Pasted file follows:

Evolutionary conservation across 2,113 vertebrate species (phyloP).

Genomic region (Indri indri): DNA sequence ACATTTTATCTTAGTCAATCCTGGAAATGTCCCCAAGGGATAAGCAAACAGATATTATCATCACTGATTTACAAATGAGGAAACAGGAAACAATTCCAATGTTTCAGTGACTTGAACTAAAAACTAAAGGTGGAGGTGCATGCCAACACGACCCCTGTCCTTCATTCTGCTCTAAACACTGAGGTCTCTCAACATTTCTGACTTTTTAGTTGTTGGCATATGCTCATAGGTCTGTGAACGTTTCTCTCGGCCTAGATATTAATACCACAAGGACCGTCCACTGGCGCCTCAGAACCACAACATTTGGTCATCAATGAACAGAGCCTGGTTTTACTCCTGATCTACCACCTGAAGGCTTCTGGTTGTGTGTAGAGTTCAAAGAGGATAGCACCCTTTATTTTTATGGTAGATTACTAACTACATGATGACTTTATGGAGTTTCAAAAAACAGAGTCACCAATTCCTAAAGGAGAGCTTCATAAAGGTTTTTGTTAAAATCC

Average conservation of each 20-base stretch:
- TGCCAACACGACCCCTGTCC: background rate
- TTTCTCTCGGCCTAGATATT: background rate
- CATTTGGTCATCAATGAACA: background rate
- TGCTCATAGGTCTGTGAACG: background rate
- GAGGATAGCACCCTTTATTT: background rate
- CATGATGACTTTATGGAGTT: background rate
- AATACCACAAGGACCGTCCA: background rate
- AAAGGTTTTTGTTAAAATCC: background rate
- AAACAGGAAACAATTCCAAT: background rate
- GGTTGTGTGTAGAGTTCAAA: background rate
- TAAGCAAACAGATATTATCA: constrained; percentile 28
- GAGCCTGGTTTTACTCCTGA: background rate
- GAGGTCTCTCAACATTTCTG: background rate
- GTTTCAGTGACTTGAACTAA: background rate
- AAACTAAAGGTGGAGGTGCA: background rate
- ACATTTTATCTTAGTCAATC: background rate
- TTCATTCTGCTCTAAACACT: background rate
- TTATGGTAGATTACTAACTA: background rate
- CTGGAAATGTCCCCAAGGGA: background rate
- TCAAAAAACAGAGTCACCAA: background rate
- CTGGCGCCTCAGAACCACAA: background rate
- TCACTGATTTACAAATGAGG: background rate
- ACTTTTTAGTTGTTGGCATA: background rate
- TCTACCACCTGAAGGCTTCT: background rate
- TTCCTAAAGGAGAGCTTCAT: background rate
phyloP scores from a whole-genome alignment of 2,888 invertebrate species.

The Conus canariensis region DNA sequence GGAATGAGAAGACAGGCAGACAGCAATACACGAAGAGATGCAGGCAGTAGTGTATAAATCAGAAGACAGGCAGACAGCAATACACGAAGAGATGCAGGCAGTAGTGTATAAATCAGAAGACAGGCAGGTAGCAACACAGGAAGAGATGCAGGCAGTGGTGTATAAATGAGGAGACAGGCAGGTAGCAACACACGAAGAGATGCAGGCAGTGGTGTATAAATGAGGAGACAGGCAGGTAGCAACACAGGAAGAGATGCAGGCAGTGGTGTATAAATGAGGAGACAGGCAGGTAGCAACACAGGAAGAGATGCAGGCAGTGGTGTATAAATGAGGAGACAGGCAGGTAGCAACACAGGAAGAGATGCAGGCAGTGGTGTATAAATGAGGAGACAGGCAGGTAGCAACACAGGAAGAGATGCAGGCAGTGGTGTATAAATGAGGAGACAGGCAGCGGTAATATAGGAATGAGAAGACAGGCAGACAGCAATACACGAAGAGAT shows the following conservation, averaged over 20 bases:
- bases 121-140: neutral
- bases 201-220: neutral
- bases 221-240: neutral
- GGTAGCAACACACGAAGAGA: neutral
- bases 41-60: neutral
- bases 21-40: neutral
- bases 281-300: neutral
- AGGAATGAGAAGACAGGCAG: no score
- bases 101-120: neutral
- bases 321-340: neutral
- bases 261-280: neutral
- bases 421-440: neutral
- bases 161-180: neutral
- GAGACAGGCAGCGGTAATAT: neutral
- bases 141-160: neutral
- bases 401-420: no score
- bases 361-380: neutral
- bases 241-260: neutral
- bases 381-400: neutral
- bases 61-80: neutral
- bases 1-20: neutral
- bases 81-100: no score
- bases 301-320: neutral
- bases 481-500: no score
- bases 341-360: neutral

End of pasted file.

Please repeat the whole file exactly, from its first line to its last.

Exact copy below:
Evolutionary conservation across 2,113 vertebrate species (phyloP).

Genomic region (Indri indri): DNA sequence ACATTTTATCTTAGTCAATCCTGGAAATGTCCCCAAGGGATAAGCAAACAGATATTATCATCACTGATTTACAAATGAGGAAACAGGAAACAATTCCAATGTTTCAGTGACTTGAACTAAAAACTAAAGGTGGAGGTGCATGCCAACACGACCCCTGTCCTTCATTCTGCTCTAAACACTGAGGTCTCTCAACATTTCTGACTTTTTAGTTGTTGGCATATGCTCATAGGTCTGTGAACGTTTCTCTCGGCCTAGATATTAATACCACAAGGACCGTCCACTGGCGCCTCAGAACCACAACATTTGGTCATCAATGAACAGAGCCTGGTTTTACTCCTGATCTACCACCTGAAGGCTTCTGGTTGTGTGTAGAGTTCAAAGAGGATAGCACCCTTTATTTTTATGGTAGATTACTAACTACATGATGACTTTATGGAGTTTCAAAAAACAGAGTCACCAATTCCTAAAGGAGAGCTTCATAAAGGTTTTTGTTAAAATCC

Average conservation of each 20-base stretch:
- TGCCAACACGACCCCTGTCC: background rate
- TTTCTCTCGGCCTAGATATT: background rate
- CATTTGGTCATCAATGAACA: background rate
- TGCTCATAGGTCTGTGAACG: background rate
- GAGGATAGCACCCTTTATTT: background rate
- CATGATGACTTTATGGAGTT: background rate
- AATACCACAAGGACCGTCCA: background rate
- AAAGGTTTTTGTTAAAATCC: background rate
- AAACAGGAAACAATTCCAAT: background rate
- GGTTGTGTGTAGAGTTCAAA: background rate
- TAAGCAAACAGATATTATCA: constrained; percentile 28
- GAGCCTGGTTTTACTCCTGA: background rate
- GAGGTCTCTCAACATTTCTG: background rate
- GTTTCAGTGACTTGAACTAA: background rate
- AAACTAAAGGTGGAGGTGCA: background rate
- ACATTTTATCTTAGTCAATC: background rate
- TTCATTCTGCTCTAAACACT: background rate
- TTATGGTAGATTACTAACTA: background rate
- CTGGAAATGTCCCCAAGGGA: background rate
- TCAAAAAACAGAGTCACCAA: background rate
- CTGGCGCCTCAGAACCACAA: background rate
- TCACTGATTTACAAATGAGG: background rate
- ACTTTTTAGTTGTTGGCATA: background rate
- TCTACCACCTGAAGGCTTCT: background rate
- TTCCTAAAGGAGAGCTTCAT: background rate
phyloP scores from a whole-genome alignment of 2,888 invertebrate species.

The Conus canariensis region DNA sequence GGAATGAGAAGACAGGCAGACAGCAATACACGAAGAGATGCAGGCAGTAGTGTATAAATCAGAAGACAGGCAGACAGCAATACACGAAGAGATGCAGGCAGTAGTGTATAAATCAGAAGACAGGCAGGTAGCAACACAGGAAGAGATGCAGGCAGTGGTGTATAAATGAGGAGACAGGCAGGTAGCAACACACGAAGAGATGCAGGCAGTGGTGTATAAATGAGGAGACAGGCAGGTAGCAACACAGGAAGAGATGCAGGCAGTGGTGTATAAATGAGGAGACAGGCAGGTAGCAACACAGGAAGAGATGCAGGCAGTGGTGTATAAATGAGGAGACAGGCAGGTAGCAACACAGGAAGAGATGCAGGCAGTGGTGTATAAATGAGGAGACAGGCAGGTAGCAACACAGGAAGAGATGCAGGCAGTGGTGTATAAATGAGGAGACAGGCAGCGGTAATATAGGAATGAGAAGACAGGCAGACAGCAATACACGAAGAGAT shows the following conservation, averaged over 20 bases:
- bases 121-140: neutral
- bases 201-220: neutral
- bases 221-240: neutral
- GGTAGCAACACACGAAGAGA: neutral
- bases 41-60: neutral
- bases 21-40: neutral
- bases 281-300: neutral
- AGGAATGAGAAGACAGGCAG: no score
- bases 101-120: neutral
- bases 321-340: neutral
- bases 261-280: neutral
- bases 421-440: neutral
- bases 161-180: neutral
- GAGACAGGCAGCGGTAATAT: neutral
- bases 141-160: neutral
- bases 401-420: no score
- bases 361-380: neutral
- bases 241-260: neutral
- bases 381-400: neutral
- bases 61-80: neutral
- bases 1-20: neutral
- bases 81-100: no score
- bases 301-320: neutral
- bases 481-500: no score
- bases 341-360: neutral